Monday, 4 October 2021

First Whooper and more Brents

The wind started SSE before moving to SSW during a severe downpour 11:00. Sunny spells with heavy showers for the rest of the day.

Red Nab to shore south of saltmarsh - high water 10:45 (MD)
Whooper Swan 1. Flew directly over me east over the saltmarsh. It has a yellow ring with three characters. I think I can read the first character but not the remaining two. I have not pre sized this shot, so if you want to try reading the ring, you can open the image.
Whooper Swan with yellow ring

Mediterranean gull at least 13. There were 3 adult/3cy and 2 1st winter on Red Nab at the start of my walk, the 3 adult still there on my return. In addition 6 adult/3cy plus 2 x 2nd winter on mud out from the saltmarsh.
When the sun shone this morning, it made for good light for photographing Meds against the dark backdrops provided by the increasingly black skies.
First a couple of flight shots of adult/3rd calendar year birds, the first one has an unusually dark bill.
Adult or 3rd calendar year Mediterranean gull with unusually dark bill
Adult or 3rd calendar year Mediterranean gull with a typical bill
From bottom to top: Common gull, two Black-Headed gulls, Grey Plover,
Redshank and the dark billed Mediterranean gull
Two adult or 3rd calendar year Mediterranean gulls

Wigeon 23 
Little Egret 12
Lapwing 66
Grey Plover 34
Knot 27
Wheatear minimum 3 probably 5-6.
Linnet 9
Rock Pipit 6
Meadow Pipit 39 - they started moving through just before high water, but very low, 31 in 10 minutes, before the heavens opened. 8 later seen grounded.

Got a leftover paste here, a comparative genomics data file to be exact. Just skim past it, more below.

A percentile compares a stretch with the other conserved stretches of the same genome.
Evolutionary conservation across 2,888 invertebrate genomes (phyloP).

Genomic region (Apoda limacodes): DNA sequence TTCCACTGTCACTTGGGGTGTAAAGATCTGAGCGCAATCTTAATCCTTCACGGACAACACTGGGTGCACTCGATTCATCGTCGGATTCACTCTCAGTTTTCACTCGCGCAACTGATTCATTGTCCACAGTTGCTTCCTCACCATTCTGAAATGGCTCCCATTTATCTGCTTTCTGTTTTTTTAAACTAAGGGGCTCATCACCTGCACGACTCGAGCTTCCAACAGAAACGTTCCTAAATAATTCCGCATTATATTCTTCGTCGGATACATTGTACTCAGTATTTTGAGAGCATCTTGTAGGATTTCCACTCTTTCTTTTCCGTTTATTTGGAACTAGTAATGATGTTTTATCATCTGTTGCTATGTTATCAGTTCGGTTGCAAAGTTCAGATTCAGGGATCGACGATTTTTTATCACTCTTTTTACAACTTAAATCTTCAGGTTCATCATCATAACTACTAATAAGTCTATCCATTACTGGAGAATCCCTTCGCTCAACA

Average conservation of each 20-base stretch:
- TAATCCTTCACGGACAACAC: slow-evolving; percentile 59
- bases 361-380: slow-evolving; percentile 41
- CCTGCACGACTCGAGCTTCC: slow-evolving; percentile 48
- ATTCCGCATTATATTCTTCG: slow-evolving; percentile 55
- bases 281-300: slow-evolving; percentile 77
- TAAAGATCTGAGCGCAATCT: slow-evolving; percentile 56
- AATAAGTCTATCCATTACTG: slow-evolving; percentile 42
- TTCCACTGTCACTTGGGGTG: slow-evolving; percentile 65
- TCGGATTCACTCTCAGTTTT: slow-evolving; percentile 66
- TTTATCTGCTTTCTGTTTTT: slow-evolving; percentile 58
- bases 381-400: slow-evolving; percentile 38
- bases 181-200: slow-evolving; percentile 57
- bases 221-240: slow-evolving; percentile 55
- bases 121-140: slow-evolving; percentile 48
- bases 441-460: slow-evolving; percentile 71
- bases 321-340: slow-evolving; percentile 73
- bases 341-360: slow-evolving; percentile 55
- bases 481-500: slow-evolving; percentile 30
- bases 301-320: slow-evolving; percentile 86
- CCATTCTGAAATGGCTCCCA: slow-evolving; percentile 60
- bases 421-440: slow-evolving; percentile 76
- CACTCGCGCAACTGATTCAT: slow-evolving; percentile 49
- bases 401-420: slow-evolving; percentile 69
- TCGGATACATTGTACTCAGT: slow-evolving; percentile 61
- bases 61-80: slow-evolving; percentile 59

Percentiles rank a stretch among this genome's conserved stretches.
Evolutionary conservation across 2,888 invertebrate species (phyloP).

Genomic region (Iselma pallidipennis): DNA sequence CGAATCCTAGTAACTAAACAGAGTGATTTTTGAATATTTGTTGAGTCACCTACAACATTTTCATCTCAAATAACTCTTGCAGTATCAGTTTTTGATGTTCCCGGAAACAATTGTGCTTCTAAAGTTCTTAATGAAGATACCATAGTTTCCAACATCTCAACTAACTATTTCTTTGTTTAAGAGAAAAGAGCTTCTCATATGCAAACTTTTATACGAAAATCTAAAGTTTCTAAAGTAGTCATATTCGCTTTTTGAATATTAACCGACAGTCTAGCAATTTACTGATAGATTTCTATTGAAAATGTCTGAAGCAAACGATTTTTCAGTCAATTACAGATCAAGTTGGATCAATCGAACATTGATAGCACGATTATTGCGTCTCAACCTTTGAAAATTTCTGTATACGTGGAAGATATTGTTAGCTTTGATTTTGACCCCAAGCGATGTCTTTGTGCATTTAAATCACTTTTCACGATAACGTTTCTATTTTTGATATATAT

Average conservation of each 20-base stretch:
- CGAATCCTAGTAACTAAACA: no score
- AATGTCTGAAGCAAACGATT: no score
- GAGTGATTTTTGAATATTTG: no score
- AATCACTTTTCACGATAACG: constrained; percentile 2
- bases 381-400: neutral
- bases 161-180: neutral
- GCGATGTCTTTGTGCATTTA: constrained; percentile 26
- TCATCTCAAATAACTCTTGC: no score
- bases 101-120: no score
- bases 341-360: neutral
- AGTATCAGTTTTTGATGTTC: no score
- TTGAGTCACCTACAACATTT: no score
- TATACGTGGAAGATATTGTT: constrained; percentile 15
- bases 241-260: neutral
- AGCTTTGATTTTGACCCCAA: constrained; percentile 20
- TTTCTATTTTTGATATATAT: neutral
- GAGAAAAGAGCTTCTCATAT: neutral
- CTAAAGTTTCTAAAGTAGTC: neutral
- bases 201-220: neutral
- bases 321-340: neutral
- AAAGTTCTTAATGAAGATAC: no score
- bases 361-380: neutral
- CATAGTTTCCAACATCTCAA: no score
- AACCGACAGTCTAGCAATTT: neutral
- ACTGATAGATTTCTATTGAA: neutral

This is a unusual clip, it shows two Meadow Pipits moving south low over the shore. The quality of the clip isn't sufficient to identify the Meadow Pipits, but it give a good sense of the conditions and the other birds on the shore.

This is another slightly unusual clip, there were twelve Carrion Crow and three Little Egret competing to see who was the most raucous (the egrets were winning, hands down!). Strangely they fell silent as I took this clip. Still, interesting behaviour.

You can see in the above clip how the east in the wind was whipping up the incoming waves. What happened next was a downpour of biblical proportions, including heavy hail. It probably lasted only 10 minutes, but when it finished the wind had shifted to SSW. It had just stopped when I reached the foreshore, when this Angle Shades moth appeared to fly in off the sea!
Angle Shades moth, pristine after a storm 
I can't imagine how this largish moth could have flown through the preceding storm, but I did see it fly in over the rocks, the only alternative is that was sheltering in the rocks and flew from there. But why fly from shelter to wet grass? The tide was already ebbing so not flushed by the tide. 

Heysham Head
Jean managed a check this afternoon.
Brent geese - flock of 18 flew south toward the harbour area, one was confirmed as a Pale Bellied Brent.

Heysham skear
Just a quick check found that the storms have stripped most of what little gut weed and sea lettuce there was. I'm not optimistic about Brents feeding here this winter (MD).
Pink-Footed Goose 24 south plus a flock of c50 landed on the mud near Stone Jetty, just ahead of another incoming squall